As a toddler, Meghan Benavides was diagnosed with Lennox Gastaut Syndrome – a severe form of epilepsy characterized by repeated seizures beginning early in life and causing developmental delays. Her mother and primary caregiver Melissa’s days were consumed by caring for Meghan and the effects of her seizures.
It wasn’t until much later in Meghan’s life that an Epilepsy Monitoring Unit evaluation at Memorial Hermann confirmed the type of seizures she was experiencing, showing she qualified for vagus nerve stimulation (VNS) therapy. In February 2022, Nitin Tandon, MD, professor and chair ad interim of the Vivian L. Smith Department of Neurosurgery with McGovern Medical School at UTHealth Houston and neurosurgeon at Memorial Hermann, implanted the VNS device, with an aim to prevent or lessen seizures by sending regular, mild pulses of electrical energy to the brain via the vagus nerve.
“We now have access to several new neuromodulation techniques that directly target the brain, but the efficacy of vagus nerve therapy in certain cases continues to be impressive,” said Tandon, the Nancy, Clive and Pierce Runnels Distinguished Chair in Neuroscience of the Vivian L. Smith Center for Neurologic Research and the BCMS Distinguished Professor in Neurological Disorders and Neurosurgery with McGovern Medical School. “Given its minimally invasive characteristics, it is a great option in patients with Lennox-Gastaut syndrome.”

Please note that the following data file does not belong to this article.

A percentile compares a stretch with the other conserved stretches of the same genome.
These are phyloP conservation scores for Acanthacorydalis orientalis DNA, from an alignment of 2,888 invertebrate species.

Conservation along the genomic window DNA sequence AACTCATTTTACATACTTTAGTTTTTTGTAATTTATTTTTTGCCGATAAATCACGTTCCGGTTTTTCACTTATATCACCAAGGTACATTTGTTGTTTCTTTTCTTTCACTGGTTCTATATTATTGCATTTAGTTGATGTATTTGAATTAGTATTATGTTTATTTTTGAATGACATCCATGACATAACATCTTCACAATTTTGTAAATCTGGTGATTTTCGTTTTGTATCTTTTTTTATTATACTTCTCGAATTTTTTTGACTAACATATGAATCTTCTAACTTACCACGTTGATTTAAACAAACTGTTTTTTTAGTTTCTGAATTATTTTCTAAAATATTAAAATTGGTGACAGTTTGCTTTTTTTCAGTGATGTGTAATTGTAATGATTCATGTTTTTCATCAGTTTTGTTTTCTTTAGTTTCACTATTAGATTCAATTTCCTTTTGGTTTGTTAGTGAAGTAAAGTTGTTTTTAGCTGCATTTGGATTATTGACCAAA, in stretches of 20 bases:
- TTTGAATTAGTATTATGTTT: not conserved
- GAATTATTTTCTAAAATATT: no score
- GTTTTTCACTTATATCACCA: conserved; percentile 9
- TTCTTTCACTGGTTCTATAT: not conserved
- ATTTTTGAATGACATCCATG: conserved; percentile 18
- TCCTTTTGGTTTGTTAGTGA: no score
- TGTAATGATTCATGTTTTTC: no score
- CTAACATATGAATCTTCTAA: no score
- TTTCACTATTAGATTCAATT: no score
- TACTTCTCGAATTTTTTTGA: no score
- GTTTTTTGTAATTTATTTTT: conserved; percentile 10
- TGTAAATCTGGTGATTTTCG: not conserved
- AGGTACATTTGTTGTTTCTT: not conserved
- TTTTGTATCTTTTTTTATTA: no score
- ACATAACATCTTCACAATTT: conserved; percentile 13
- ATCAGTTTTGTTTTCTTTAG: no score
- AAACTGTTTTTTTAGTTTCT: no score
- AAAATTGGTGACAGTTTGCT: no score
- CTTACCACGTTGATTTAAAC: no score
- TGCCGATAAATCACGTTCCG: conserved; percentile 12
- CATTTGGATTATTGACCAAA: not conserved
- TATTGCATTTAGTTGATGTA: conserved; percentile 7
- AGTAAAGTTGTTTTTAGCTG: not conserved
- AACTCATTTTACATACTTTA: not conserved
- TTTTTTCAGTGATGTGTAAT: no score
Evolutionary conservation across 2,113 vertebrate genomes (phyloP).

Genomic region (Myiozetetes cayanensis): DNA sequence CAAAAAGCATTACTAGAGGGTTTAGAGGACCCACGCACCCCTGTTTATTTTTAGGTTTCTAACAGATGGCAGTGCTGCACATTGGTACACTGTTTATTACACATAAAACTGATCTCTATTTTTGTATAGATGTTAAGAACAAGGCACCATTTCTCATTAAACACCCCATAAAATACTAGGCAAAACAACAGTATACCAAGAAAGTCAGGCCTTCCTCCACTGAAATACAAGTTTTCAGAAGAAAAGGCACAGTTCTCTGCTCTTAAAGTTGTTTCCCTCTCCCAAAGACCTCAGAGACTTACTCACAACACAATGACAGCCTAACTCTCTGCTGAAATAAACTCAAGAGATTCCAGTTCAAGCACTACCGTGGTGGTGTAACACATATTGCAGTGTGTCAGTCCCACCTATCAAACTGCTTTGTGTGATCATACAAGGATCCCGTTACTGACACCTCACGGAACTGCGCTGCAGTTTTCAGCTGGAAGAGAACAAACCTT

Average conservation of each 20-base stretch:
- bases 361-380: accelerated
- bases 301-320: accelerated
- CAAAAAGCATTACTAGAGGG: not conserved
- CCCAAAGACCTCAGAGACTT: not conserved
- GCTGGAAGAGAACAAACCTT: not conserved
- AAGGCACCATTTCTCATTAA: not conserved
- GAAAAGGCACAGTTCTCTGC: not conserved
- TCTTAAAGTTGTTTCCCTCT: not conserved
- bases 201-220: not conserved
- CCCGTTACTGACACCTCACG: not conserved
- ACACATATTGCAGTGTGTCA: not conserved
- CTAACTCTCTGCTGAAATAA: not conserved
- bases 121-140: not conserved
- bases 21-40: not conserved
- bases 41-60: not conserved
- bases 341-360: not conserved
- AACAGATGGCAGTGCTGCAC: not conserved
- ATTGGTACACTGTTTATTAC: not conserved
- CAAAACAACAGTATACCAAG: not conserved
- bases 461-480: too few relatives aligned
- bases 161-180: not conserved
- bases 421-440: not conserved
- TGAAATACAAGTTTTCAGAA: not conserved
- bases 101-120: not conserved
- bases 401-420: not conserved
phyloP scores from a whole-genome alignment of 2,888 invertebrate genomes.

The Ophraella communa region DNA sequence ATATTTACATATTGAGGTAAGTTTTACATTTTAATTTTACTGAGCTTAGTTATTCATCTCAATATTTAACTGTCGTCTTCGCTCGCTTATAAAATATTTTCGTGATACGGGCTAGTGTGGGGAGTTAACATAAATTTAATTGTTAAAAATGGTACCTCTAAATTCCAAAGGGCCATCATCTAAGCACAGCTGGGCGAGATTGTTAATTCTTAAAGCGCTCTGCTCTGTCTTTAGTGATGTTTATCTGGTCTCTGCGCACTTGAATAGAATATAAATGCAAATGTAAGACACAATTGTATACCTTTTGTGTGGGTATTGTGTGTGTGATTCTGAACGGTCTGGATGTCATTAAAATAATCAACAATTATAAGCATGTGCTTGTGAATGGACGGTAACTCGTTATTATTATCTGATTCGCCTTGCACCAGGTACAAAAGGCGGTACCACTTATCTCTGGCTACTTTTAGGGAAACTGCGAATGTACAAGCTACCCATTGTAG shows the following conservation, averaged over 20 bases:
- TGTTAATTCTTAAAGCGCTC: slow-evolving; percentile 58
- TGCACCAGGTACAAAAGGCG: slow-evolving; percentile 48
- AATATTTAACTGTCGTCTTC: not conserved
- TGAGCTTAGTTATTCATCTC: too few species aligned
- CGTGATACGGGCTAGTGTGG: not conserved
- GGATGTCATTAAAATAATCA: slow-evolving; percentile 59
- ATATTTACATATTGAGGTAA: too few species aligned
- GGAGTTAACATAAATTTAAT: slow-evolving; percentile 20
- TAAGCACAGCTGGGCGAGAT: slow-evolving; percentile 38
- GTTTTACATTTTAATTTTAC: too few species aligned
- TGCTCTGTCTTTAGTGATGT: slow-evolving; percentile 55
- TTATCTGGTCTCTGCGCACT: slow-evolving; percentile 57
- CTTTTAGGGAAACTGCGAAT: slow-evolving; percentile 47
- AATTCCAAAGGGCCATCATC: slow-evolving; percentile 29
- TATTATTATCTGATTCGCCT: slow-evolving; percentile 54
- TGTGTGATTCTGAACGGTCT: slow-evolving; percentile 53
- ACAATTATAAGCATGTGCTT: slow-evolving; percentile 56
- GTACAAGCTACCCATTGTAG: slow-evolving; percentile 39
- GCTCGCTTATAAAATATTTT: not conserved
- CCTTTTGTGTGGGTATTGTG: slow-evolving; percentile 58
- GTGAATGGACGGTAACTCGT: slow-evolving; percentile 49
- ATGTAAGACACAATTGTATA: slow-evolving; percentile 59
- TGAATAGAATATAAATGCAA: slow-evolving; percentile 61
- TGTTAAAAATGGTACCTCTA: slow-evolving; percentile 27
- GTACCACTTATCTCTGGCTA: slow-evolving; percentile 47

Since then, Hina Dave, MD, associate professor in the Department of Neurology with McGovern Medical School and neurologist at UTHealth Houston Neurosciences, has managed Meghan’s VNS, increased the dosage of her anti-seizure medication Clobazam, and added on a new medication called Fintepla, which has dramatically reduced the number and severity of seizures Meghan – who is now 32 years old – has on a daily basis. Despite being on fewer medications now than she was when she came to UTHealth Houston, Melissa says Meghan is doing better than ever, thanks to the care she received.
“Initially, she was having anywhere from 15 to 20 seizures a day. Now, I can’t even count on my hand how many she’s having,” Melissa said. “She’s more alert, more aware, more happy-go-lucky. Her life as a whole has just evolved.”
At the Bedside is a series of patient stories with UTHealth Houston physicians and staff.
Media Inquiries: 713-500-3030